What is faith, actually? In a way it’s the business of our congregations. It’s the thing that binds us together because we share fairly similar versions of…whatever it is. But faith is something we might not actually think a lot about. In common parlance, the word ‘faith’ is used in several ways and in different contexts. A person can do something, acting in good faith. Or you can put your faith in someone, expecting them to carry out some activity in an expected way. But what does this term mean for us as Christians? Let’s work this out.
It’s more than just about belief. ‘Belief’ is a word that’s used in lots of ways today as well, but it exists at a lower level than faith. You can believe in something, in the existence of God for example, and that’s where it can stay. That belief might not move into actually affecting any of your life practices. Faith suggests a more consistent set of beliefs that becomes enacted in one’s life in organised ways. In other words, you aim to ‘talk the talk’ and ‘walk the walk’.
But we should stop ourselves to check those statements. In suggesting that faith connotes consistency in belief and action, maybe we’re making a value judgment about faith; we’re stating the most positive or idealised sense in which faith can be described. If a person doesn’t do a very good job of being consistent in their faith practices, do they still possess faith? It can be suggested that they do, but it might not be the most life-giving expression of faith for that person at that time. I wonder if, when honest, most of us find difficulty in always acting in total accordance with our faith. St Paul certainly noted this in Romans!
Now in saying this, I want to acknowledge that in having this discussion, I have not used words like ‘God’ and ‘Jesus’ so far. Of course, at its best our faith is a living, breathing thing, a faith in God through Jesus and empowered by the Spirit. It’s a precious and wonderful thing, this faith. But for the purposes of this discussion I’m just trying to get at the concept of ‘faith’ in a few paragraphs, to encourage us to think about it in, what I hope, is a helpful way.
Okay, so faith. Over the years, people whose ministry it is to help us think about faith formation have been pondering the concept of ‘faith’. Some say that the more we understand how our faith works, the more effective we will be in growing our faith. This helps us to be an active part of God’s exciting mission in our world. Many theologians have come up with various models for how faith develops, but one in particular caught my attention a few years ago. It still manages to be helpful in my day-to-day understanding of faith, the Church, ministry and just about everything. It’s a model of faith styles, developed by an Anglican priest named John Westerhoff III.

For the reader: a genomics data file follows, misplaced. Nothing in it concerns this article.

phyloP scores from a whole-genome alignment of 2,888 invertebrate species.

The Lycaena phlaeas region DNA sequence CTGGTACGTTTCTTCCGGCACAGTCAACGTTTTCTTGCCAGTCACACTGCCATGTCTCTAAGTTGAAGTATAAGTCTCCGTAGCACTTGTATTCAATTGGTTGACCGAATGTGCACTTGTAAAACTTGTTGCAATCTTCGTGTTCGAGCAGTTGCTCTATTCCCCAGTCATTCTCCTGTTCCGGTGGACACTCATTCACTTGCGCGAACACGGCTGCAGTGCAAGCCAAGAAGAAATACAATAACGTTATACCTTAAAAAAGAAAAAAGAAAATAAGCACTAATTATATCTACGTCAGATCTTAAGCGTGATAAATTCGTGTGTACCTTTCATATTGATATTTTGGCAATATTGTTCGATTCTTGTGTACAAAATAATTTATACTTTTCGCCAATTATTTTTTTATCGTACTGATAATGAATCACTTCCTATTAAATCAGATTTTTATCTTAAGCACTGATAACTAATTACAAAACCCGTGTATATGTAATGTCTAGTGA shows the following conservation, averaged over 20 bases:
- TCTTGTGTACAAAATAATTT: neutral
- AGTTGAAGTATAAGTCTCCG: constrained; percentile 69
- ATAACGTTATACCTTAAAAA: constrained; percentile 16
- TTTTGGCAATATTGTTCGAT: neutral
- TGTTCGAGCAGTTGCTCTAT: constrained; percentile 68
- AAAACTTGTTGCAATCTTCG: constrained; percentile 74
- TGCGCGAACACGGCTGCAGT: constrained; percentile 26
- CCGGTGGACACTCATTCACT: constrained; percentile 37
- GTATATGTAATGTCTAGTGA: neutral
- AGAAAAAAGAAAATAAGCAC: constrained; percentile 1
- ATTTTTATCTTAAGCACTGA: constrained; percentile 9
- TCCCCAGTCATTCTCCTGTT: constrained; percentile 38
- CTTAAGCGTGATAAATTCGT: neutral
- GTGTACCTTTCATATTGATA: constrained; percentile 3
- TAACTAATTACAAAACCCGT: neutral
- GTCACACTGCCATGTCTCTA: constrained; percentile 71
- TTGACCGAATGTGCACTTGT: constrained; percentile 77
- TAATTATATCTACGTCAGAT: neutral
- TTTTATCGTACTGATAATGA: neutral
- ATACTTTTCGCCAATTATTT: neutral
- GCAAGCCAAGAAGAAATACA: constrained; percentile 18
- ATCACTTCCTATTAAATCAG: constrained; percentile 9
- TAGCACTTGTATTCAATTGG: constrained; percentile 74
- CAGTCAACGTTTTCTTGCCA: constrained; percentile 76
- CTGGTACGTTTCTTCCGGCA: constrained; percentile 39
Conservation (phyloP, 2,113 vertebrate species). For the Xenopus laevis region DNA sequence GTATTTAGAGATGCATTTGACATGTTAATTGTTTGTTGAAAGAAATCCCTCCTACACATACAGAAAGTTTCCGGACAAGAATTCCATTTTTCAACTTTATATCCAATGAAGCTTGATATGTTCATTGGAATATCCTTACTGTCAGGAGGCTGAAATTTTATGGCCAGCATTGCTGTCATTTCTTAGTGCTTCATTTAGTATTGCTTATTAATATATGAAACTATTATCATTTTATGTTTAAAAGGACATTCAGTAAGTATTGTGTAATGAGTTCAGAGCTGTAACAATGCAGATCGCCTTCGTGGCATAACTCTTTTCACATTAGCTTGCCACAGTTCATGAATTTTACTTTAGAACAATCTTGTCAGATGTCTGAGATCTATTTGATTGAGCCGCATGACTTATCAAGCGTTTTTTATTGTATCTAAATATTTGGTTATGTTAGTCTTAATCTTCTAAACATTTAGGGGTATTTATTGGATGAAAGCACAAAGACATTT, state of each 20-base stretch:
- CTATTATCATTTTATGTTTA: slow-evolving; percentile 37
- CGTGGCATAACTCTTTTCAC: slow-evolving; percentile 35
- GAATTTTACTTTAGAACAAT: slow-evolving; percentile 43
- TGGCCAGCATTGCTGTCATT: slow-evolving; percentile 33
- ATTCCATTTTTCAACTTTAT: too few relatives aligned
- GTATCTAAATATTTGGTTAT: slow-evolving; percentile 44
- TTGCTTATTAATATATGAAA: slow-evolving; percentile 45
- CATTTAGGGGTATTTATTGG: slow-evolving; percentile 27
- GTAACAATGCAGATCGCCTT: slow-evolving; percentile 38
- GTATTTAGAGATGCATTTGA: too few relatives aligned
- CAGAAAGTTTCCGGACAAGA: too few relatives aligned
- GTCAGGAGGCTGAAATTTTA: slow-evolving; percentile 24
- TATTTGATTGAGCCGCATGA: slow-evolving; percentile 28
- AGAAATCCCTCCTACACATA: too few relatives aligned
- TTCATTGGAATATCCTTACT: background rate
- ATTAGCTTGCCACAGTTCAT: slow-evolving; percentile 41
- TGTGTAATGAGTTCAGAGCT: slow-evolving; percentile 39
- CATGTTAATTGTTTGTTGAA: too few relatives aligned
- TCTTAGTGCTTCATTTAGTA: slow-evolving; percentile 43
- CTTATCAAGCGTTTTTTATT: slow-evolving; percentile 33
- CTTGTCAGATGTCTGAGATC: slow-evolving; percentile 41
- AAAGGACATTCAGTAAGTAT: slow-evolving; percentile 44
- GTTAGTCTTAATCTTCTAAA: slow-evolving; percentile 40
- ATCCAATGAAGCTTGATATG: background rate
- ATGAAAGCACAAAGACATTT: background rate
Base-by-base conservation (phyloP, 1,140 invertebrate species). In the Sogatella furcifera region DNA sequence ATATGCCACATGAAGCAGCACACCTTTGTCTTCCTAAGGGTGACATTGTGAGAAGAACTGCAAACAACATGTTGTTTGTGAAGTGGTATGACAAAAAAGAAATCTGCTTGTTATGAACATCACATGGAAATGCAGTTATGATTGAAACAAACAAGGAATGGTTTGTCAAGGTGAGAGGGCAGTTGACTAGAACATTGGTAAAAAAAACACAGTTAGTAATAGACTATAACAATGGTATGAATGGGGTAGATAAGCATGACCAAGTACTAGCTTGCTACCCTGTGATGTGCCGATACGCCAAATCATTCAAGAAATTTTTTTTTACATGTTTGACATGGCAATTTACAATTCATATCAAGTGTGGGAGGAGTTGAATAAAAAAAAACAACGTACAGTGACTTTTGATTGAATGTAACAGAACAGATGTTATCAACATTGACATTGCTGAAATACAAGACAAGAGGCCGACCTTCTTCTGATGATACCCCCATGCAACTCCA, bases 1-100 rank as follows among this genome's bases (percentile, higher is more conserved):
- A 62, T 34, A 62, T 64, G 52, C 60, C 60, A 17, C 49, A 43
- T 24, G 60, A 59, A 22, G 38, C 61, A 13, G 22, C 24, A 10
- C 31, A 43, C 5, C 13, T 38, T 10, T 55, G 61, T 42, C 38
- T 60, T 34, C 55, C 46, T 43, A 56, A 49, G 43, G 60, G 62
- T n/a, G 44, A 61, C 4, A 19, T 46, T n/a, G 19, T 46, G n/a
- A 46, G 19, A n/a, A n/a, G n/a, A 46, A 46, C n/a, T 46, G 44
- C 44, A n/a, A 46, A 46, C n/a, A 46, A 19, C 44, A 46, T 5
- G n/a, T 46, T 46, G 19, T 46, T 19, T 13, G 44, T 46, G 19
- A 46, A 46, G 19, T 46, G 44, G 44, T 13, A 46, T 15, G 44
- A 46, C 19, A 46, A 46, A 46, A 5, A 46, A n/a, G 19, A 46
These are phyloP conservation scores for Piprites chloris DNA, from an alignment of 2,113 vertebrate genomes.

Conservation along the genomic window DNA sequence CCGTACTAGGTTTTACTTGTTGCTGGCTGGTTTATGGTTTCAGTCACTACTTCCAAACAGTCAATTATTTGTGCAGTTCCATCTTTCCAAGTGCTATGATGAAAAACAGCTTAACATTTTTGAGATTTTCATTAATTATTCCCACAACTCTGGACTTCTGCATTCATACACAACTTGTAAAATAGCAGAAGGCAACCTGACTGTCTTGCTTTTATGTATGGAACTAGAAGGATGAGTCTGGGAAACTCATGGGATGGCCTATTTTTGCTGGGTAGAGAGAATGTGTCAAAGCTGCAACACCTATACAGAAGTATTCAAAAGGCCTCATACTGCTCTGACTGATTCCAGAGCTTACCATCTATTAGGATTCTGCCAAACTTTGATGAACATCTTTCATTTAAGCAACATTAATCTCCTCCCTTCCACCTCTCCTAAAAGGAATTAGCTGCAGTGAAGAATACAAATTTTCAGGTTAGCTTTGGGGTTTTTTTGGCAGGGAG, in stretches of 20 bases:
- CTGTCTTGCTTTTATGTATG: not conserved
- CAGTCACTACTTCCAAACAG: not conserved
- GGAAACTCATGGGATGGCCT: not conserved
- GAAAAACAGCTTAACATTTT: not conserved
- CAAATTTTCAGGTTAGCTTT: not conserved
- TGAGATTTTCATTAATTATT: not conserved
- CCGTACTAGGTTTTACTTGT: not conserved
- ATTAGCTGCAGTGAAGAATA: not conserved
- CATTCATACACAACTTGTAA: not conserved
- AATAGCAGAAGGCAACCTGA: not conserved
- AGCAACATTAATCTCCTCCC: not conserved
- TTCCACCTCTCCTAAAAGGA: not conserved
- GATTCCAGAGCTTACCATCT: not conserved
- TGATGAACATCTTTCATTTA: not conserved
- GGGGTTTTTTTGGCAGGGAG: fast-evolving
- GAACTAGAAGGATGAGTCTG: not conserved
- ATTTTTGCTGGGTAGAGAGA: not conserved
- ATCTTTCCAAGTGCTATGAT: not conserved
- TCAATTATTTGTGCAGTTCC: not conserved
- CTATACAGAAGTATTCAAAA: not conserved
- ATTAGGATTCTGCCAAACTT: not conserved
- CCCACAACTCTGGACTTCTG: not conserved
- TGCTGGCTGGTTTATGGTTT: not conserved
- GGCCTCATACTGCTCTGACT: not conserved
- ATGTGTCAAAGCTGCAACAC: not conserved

Westerhoff first suggested his model of how faith grows in a slim volume called Will Our Children Have Faith? back in the mid-1970s. Since then, he’s elaborated on these ideas, but let me share with you the basics.
The first important idea is this: other theoreticians have suggested that faith grows in stages but Westerhoff talks about styles. Versions of stage theory are everywhere, used in conceptions from moral development to physical and mental growth, too. Stage theory is simple: people progress through identifiable stages. When they leave stage 1, they reach stage 2. Whatever is going in stage 2 is identifiably different to stage 1. When we think about the differences between babies, toddlers, children and youths we are thinking in this staged way. Makes sense?
Westerhoff’s theory of ‘Faith Styles’ is different to this, though. He suggests our faith grows like the growth rings of a tree. There are different styles and there can be a progression through them, but each previous stage stays within us, like the inner rings of a tree still within the trunk. Also, worth adding is that for Westerhoff, these styles of faith are not tied to particular ages of people. A 10-year-old child and a 40-year-old person can be at the same stage. Okay, this will all make more sense when we look at the four styles.
The first style is ‘Experienced Faith’. In this style, faith grows through experiences of love and acceptance from others. In effect, God is experienced though the kindness of other people of faith. Imagine a child who drops a toy in church and looks up to see smiling glances (rather than scowls). They feel loved and accepted. The same can be said for the parents of that child, visiting church for the first time. They experience love and acceptance as someone offers them seats and gets an activity bag for their child. The dropped toy produces understanding looks from other parishioners. Westerhoff suggests this is not just about feeling welcomed; this is the fertile ground in which faith is accepted and growing as people become part of the faith community. Westerhoff notes that this can be a pre-conscious faith. People may not be aware of this as a faith experience; they are more likely to see it as such in retrospect.